Researchers have long believed that triggering an endorphin release in the brain explained why alcohol makes us feel as good as it does, but it hasn't been shown in humans until now.
Just by marking products with color-coded labels and placing them in easy-to-see spots, we can help consumers pick the best options.
Women and young people were more likely to experience manic episodes and disorders than others, according to a new SAMHSA report.
Learning what the common triggers for eating too much food are and how to manage them is our best defense against expanding waistlines.
In theory, surgical robots should assist humans with tasks that we have trouble with, but we're still outperforming them in many ways.
Experts are keeping close watch on a virus spread by biting bugs that is causing congenital defects in cattle and small ruminants.
Editors at work on the new Diagnostic and Statistical Manual of Mental Disorders have proposed that bereavement should not be excluded before diagnosing a person.
A 50-year study of 250,000 participants has doctors rethinking cardiovascular risk factors like smoking, blood pressure, and diabetes.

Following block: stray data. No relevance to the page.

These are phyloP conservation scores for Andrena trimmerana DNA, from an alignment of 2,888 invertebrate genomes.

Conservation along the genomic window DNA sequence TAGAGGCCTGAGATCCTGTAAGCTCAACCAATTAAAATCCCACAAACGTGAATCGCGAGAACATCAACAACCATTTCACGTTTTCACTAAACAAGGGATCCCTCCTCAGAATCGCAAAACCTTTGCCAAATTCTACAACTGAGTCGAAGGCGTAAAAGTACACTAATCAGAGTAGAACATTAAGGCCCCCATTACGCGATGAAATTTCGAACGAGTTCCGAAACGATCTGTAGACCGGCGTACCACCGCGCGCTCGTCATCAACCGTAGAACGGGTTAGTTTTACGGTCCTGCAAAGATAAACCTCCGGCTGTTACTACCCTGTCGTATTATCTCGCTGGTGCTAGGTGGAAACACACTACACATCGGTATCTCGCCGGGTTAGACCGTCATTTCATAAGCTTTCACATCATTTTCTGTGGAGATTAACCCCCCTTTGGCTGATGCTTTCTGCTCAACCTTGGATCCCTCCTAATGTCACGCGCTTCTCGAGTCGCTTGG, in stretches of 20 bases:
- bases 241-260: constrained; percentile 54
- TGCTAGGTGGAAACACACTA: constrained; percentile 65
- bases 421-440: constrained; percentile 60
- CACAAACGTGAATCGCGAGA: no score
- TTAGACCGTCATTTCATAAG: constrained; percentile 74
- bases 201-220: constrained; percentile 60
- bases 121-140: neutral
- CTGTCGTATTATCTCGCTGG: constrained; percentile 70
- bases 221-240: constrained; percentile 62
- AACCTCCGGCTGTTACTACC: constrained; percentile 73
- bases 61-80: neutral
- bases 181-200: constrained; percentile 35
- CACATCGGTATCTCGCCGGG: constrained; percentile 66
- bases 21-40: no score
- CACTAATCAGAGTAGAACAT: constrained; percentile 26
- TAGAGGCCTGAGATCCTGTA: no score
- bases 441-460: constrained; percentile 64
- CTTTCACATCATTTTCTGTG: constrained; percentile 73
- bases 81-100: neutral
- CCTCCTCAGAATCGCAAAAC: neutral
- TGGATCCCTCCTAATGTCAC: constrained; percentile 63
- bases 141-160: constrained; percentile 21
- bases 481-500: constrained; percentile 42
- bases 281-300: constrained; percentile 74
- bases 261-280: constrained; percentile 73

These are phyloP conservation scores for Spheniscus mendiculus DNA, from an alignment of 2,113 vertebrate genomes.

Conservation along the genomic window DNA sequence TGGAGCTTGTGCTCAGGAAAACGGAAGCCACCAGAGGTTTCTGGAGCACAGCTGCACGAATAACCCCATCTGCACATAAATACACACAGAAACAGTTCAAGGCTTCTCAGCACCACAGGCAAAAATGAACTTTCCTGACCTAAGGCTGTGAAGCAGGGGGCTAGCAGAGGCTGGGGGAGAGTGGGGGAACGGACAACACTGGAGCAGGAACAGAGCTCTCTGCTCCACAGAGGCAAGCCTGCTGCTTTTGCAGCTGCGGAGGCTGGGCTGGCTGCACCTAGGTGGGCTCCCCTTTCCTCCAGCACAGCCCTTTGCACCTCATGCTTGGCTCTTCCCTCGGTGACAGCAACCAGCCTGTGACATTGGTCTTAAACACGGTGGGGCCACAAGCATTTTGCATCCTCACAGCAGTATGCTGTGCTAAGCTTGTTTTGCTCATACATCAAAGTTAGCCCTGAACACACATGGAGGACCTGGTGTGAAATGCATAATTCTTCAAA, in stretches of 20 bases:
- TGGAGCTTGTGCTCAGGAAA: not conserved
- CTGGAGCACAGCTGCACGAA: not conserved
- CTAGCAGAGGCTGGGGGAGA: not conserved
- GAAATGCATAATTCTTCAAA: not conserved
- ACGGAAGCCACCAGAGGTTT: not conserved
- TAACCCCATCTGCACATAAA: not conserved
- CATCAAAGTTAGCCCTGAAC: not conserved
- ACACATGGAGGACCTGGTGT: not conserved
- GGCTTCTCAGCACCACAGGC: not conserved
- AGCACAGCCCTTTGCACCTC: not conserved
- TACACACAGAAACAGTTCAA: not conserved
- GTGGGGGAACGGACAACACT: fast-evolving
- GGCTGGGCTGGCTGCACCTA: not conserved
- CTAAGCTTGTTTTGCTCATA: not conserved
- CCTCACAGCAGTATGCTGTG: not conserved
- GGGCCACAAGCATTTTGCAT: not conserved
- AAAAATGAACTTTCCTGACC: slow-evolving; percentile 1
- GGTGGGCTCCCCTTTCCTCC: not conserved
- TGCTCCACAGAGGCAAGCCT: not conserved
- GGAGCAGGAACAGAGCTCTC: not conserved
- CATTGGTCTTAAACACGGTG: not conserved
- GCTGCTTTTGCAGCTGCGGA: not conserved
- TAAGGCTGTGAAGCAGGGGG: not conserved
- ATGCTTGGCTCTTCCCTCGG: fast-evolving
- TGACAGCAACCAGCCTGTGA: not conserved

Chronic traumatic encephalopathy, a serious disorder linked to blows to the head, is affecting athletes and even the kids who look up to them.
New research has found that bad bosses affect how your whole family relates to one another; your physical health, raising your risk for heart disease; and your morale while in the office.
A study reviewed more than two decades of research on the effects of spanking and found nothing positive to report, only that physical punishment leads to depression and anxiety.
Many of us don't think twice about popping a daily over-the-counter painkiller to treat aches and pains, but some new studies suggest that they could be doing more harm than good.
The first study to link personality traits—rather than the situation at hand—to the likelihood of helping others found that people who are more humble tend to step up more than others.
Internet dating has become the second most used method of dating, but it creates unrealistic expectations and promotes a sense of destiny.
The relationship between education and IQ is difficult to pin down, but new research shows an additional year of school is equal to 3.7 points.
There are plenty of health benefits to marriage that those just living with a partner don't have, but we're afraid of the possibility of collapse.
We think of gossip as being petty and generally unsavory -- and some of it is -- but gossiping to warn people of others' bad behavior is good for society and good for your heart, studies show.
The problem with safety guidelines is that they make most playgrounds so uninteresting as to contribute to reduced physical activity.
New research suggests that they probably don't give us brain tumors, don't lead to car crashes, and aren't even responsible for all that sexting.
Because drug resistance is an increasing problem, the FDA has finally decided to curb the use of some antibiotics in farm animals.